WASHINGTON -- Republican House leaders Thursday offered the president and Senate far less than they want in the ongoing financial standoff, presenting a six-week hike of the debt limit, but no deal to reopen the shuttered federal government.
President Barack Obama and Senate Democrats have repeatedly argued that they will not negotiate with the GOP on the budget until the government is reopened and the House stops using the $16.7 trillion debt limit as a lever to extract concessions. The limit is expected to be reached Oct. 17, but the House bill would push the debt ceiling back to around Thanksgiving.
"What we want to do is offer the president today the ability to move a temporary increase in the debt ceiling, an agreement to go to conference on the budget, for his willingness to sit down and discuss with us a way forward to reopen the government, and start to deal with America's pressing problems," House Speaker John Boehner (R-Ohio) told reporters on Capitol Hill.
"I would hope that the president will look at this as an opportunity and a good-faith effort on our part to move halfway, halfway to what he's demanding in order to have these conversations," he continued.
Several lawmakers said the debt bill could move as soon as Friday if Obama agrees to open up talks on other topics.
Yet reaction from the White House was not very positive, although press secretary Jay Carney said that if a clean debt ceiling bill actually reaches the president's desk, Obama would sign it.
Still, Carney reiterated the administration position that the White House doesn't see the debt ceiling being raised or the government being opened as any sort of concession, but as part of Congress' job.
"Our position is clear: they ought to turn on the lights, they ought to pay our bills," Carney said. "The logic here is that they would harm the American economy and the American people in order to try to extract concessions from the president and their counterparts on Capitol Hill. That's an unsustainably bad proposition."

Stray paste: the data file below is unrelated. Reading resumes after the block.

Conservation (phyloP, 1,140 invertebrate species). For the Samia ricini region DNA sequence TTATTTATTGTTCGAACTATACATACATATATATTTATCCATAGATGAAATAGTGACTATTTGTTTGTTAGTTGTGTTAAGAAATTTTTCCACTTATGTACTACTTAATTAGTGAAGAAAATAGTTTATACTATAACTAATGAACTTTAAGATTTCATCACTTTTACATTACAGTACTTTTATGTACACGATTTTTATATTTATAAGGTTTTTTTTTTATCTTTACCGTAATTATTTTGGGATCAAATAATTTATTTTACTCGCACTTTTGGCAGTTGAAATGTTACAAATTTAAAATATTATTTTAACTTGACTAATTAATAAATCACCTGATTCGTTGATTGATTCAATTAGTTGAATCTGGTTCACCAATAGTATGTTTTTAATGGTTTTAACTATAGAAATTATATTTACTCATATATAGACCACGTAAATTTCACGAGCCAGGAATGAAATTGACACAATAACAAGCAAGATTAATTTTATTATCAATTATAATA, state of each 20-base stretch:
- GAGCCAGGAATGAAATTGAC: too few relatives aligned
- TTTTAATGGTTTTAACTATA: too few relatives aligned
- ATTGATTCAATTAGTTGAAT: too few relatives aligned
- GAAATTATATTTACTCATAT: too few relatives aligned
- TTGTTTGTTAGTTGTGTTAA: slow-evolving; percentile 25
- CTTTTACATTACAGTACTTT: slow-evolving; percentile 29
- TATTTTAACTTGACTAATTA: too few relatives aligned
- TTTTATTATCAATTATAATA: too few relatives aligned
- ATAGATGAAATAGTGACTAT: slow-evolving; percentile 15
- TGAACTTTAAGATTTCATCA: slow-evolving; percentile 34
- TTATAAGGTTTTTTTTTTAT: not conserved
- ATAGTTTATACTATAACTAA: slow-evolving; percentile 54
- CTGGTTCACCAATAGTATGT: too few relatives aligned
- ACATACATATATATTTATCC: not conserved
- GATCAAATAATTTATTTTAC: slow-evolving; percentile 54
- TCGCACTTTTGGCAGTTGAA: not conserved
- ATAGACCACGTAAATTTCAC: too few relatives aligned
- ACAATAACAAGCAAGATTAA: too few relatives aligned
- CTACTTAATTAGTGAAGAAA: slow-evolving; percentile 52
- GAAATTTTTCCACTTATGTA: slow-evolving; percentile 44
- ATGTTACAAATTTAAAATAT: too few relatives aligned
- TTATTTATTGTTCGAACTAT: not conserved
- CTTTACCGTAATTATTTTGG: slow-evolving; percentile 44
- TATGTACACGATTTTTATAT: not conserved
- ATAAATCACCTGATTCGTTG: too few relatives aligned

Similarly, Senate Democrats did not seem impressed by the deal.
"Republicans may let one hostage go, but they are keeping a gun to the head of the other, while reserving the right to kidnap the first one again in a few weeks," an aide to Senate leadership told HuffPost on background, because the House's formal legislation has yet to be released.
It remains unclear if the Senate would go along with a short-term bill. Democrats introduced a measure in the upper chamber that would extend the debt limit for more than a year.
Ahead of a Thursday afternoon meeting between two-dozen Republicans and the White House, one Republican agreed that all the proposal does is essentially move the goal posts.
"We haven't changed our position, only the timeline," said Rep. John Fleming (R-La.). "There won't be a vote on a temporary extension of the debt limit unless the president agrees this afternoon to sit down and talk with us."
Yet even GOP reaction to the House plan seemed mixed coming out of the Republicans' closed-door meeting Thursday morning. After leaders presented the plan to members, many echoed Boehner in saying it was a show of good faith to the White House. But hard-line conservatives like Iowa Rep. Steve King said he was not "enthusiastic" about the deal, and others said they would only back the bill if the president pledges to begin negotiations on broader fiscal issues.
Although a half-dozen lawmakers leaving the meeting said the House's proposed debt-ceiling hike has no riders, The Wall Street Journal reported there was one possible wrinkle that would permanently ban the sorts of "extraordinary measures" that Treasury secretaries have long used to keep bills paid during debt limit debates.
The United States actually began brushing up against the debt limit in May, and since then the Treasury has essentially been borrowing from itself and raising pension funds to meet obligations. Rep. Mo Brooks (R-Ala.) said that while he thought the House bill was "clean," he was concerned about how it deals with the measures Treasury has already taken. A six-week measure would add about $90 billion to the debt, but undoing all the steps taken going back to May could make the tab more like $300 billion, he said. "If it says a date certain [six weeks], how do you take into account reimbursement of the federal government and our creditors for the extraordinary measures that the Treasury Department has been using since May?" he said.
With Carney repeating the position that the president will not negotiate on opening the government, it seemed unlikely that the White House meeting would prove fruitful.
However, if Boehner's offer of a conference committee comes through, negotiations with the White House might not be required. Congress has the ability to work out its differences on its own through such a committee, with members from both chambers sitting down to craft a spending plan, as they have so far failed to do.
This is a developing story and has been updated.